• To prove to a spouse, child, parent or partner that they are no longer using drugs.

We are all stakeholders in drug tests even if we are not being tested or have a vested economic interest in test results. Safety and health are binding interests that involve all of us if we are in public spaces, at home, or at work.

There are several considerations that inform how, when and what types of tests are performed. Technical considerations involve selection of the type of sample that is appropriate (urine, oral fluid, blood) and the method by which the sample is tested. These important factors include:

  • Cost. This includes the cost of taking people out of their normal life to submit to collection of a bodily fluid, wages paid to sample collectors and others that enable testing, laboratory costs, and compensation paid to health care professionals engaged in providing expert consultation on the veracity, outcome and use of test results. How quickly the result is needed can also affect cost.
  • Privacy, knowledge and respect. Substance abuse is ultimately a complex mental health issue that deserves compassion and respect. In some instances a person may be taking drugs under a doctor’s orders and then test positive for drugs of abuse. For example, a candidate for a job may occasionally take Xanax to control anxiety. The employer and the candidate may not be aware that Xanax, a benzodiazepine, may trigger a positive outcome on a drugs of abuse employment screen. There are ways that this type of issue can be addressed appropriately without compromising privacy. Stakeholders must recognize that test results can have significant ramifications on the lives of those tested as well as others.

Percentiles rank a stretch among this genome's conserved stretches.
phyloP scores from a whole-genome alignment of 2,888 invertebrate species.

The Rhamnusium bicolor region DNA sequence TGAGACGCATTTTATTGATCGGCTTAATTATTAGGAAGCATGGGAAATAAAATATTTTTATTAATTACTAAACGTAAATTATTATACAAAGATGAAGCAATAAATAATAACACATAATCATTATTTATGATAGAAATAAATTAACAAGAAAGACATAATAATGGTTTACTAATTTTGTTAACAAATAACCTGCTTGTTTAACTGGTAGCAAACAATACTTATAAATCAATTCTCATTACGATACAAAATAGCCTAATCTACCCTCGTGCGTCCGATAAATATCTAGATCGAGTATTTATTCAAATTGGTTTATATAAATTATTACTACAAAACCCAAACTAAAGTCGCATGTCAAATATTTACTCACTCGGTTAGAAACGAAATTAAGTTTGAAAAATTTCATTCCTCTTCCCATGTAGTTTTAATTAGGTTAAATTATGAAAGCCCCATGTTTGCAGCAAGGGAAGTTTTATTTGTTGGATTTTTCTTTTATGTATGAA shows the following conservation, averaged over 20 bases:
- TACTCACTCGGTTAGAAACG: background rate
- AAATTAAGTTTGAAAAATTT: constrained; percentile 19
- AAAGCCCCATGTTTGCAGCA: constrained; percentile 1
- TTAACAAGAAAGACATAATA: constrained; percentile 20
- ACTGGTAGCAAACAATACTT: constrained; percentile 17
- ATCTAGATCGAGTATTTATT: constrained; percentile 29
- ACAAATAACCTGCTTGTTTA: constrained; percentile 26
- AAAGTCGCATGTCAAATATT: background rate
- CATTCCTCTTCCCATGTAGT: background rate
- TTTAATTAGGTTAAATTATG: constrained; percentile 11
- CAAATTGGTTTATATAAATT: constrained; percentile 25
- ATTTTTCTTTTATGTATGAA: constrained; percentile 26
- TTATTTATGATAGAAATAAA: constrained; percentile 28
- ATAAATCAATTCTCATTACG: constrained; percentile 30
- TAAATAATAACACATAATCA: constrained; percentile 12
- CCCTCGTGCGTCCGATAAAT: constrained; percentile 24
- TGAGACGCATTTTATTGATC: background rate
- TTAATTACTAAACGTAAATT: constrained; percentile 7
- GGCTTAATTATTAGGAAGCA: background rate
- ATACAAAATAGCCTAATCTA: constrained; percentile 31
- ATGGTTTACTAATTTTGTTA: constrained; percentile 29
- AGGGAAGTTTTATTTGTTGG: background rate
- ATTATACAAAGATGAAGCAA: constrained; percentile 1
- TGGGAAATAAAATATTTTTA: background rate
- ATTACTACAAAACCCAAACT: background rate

• Confidence in the sample. Confidence is established by knowing that a sample is obtained in a manner that makes substitution or adulteration difficult if not impossible. Urine samples can be switched or adulterated unless the collection is closely observed which can bring up privacy concerns. In contrast oral fluid samples collections can be closely observed, nearly eliminating the chance of sample switching or adulteration. Oral fluid collections also don’t have the same issues of privacy associated with an observed collection of a urine sample.